It’s become conventional wisdom that Donald Trump’s name on 2020′s $1,200 coronavirus stimulus check almost put the embattled 45th president over the top in the Electoral College, and that another $2,000 booster shot before November’s election might have given him a second term. So after President Biden won passage of the final $1,400 stimulus payment this spring, reluctant white working-class voters must have showered him with praise.
Not exactly. While some voters in rural areas that voted overwhelmingly for Trump concede they credit the new man in the White House — “begrudgingly,” a 76-year-old Ohio retiree told the Washington Post — others are already blaming the flow of government money for higher prices at the gas pump or other possible signs of inflation. And many are telling focus groups or nosy journalists that it’s NOT the economy, stupid. Recently unemployed Ohio truck driver Danny Long told the Post he was grateful for the cash but simply couldn’t applaud POTUS 46. “The only thing Biden should get credit for is hundreds of dead people voting for his [butt],” he said, fully embracing “the Big Lie” of the 2020 election.
The lack of any kind of stimulus-check bounce for Biden — at least among the white working class that’s been abandoning his Democratic Party for decades — is worth revisiting in one of the most consequential weeks for American domestic policy since the first 100 days of Franklin Roosevelt’s New Deal in 1933.
In rapid-fire succession, Team Biden has celebrated two wins. First came the Senate passage of a bipartisan infrastructure bill that got 19 Republican votes — a moment that cynics, including myself, thought not possible in the Mitch McConnell era — for $550 billion in increased government spending for fixing roads and bridges and expanding rural broadband. But this bill, which still needs probable-but-not-guaranteed House passage, seems just the appetizer for a Democrat-only budget bill now set at $3.5 trillion in added dollars. That seems likely to shrink, by a little or maybe a lot. Still, it seems probable that any Democratic bill that only requires their 51 votes will continue the expanded Child Tax Credit and boost free child care and community college — building blocks for a new middle class.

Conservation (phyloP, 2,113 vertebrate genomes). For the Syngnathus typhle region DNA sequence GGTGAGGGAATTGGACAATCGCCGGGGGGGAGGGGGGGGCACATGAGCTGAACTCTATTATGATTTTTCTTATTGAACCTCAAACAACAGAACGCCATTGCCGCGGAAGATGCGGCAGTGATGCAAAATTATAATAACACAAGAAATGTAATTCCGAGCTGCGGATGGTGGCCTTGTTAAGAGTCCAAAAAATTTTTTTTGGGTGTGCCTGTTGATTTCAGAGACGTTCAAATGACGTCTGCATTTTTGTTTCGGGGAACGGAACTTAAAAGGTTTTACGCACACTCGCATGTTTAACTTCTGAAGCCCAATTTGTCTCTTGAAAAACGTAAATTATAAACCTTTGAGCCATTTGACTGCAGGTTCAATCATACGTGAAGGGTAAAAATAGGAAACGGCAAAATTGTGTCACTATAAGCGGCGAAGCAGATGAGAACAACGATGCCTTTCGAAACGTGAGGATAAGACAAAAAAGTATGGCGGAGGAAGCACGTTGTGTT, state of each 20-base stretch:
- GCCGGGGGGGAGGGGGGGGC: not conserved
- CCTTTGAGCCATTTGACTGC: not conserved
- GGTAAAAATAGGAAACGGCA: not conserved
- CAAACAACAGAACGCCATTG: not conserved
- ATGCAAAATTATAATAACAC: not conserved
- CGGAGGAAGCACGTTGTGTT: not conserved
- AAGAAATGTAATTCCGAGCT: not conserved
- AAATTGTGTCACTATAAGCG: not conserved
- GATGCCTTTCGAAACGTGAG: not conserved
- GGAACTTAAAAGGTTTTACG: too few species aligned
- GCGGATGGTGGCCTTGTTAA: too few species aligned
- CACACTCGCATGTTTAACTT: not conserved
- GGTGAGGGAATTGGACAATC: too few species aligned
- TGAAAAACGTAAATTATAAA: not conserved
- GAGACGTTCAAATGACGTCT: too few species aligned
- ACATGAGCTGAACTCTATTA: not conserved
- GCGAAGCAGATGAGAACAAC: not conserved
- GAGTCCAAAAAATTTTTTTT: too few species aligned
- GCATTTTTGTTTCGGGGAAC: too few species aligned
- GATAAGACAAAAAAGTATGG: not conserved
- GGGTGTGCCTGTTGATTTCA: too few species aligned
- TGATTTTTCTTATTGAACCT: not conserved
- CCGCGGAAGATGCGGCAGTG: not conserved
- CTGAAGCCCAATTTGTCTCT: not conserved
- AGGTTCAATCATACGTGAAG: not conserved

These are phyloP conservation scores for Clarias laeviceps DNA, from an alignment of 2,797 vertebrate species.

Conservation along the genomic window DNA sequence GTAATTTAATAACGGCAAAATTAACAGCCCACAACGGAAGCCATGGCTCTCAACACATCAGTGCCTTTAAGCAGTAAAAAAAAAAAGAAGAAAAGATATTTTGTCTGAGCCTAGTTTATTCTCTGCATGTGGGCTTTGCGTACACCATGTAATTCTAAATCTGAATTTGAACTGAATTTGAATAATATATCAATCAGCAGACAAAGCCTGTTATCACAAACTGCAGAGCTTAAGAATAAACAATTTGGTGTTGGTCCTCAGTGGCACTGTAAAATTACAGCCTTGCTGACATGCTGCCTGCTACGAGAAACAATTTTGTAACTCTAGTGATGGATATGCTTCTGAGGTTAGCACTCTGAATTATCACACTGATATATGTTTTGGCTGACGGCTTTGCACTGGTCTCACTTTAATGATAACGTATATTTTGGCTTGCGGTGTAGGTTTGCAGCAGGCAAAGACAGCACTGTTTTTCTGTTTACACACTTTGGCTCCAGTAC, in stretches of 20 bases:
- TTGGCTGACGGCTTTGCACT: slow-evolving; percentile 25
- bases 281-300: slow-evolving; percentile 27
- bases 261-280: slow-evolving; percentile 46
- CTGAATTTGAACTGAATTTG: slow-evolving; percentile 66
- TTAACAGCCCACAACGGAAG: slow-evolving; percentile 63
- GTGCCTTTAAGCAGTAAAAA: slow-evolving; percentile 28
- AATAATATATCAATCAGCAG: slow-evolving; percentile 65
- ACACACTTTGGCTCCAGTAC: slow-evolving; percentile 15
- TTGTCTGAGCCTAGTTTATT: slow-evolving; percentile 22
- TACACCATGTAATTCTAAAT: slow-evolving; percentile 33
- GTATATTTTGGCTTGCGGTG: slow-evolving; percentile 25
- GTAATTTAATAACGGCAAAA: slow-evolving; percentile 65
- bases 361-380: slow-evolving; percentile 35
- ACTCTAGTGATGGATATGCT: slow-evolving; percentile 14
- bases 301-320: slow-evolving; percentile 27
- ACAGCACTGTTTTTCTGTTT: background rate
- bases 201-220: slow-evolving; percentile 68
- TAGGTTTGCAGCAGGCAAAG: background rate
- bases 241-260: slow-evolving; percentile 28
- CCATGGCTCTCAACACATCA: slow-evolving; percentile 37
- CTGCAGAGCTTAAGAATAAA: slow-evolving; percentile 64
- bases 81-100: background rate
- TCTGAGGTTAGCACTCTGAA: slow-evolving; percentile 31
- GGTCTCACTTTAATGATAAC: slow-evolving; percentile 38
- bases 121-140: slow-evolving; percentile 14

A lot can happen along the way, but so far Team Biden and their allies on Capitol Hill have defied the skeptics on keeping the train on track toward the goal of a $6 trillion economic recovery plan. This is, as Biden said famously of Barack Obama’s Affordable Care Act, “a big (bleeping) deal.” History books may well remember this past week as the beginning of the end of 40 years of trickle-down politics that produced epic inequality in America.
But when it comes to politics, the Biden program basically amounts to a big experiment — an idea that some eggheads in the faculty have been kicking around and are finally testing in the giant lab of the U.S. electorate. If the Democrats are truly rejecting the elite neo-liberalism of recent generations by embracing policies that will clearly help the working class, will white blue-collar voters even partially come back to the party of FDR and LBJ?
You don’t need a Magic 8 Ball to see that signs point to no. The 2020 election results showed Biden — a white man pitching his roots in industrial Scranton — barely improved over Hillary Clinton with a white working class increasingly ga-ga over an authoritarian bona fide cultural warrior in Trump. But surely the new president has seen an uptick after those same voters cashed their $1,400 check and, in many cases, started receiving monthly payments for raising their children, right?
So far, the experiment is showing that the white middle class is shrugging off economic aid, when it comes from the political tribe they so thoroughly distrust. The veteran political journalist Ronald Brownstein did a deep dive last week for CNN into Biden’s political support among the white working class and found in a series of polls it hovers between 38% and just 32%, which is roughly equivalent to the backing he received at the polls in 2020. In other words, his economic program hasn’t moved the needle. The Democratic president remains much more popular — about 20 percentage points higher — with white people with college degrees.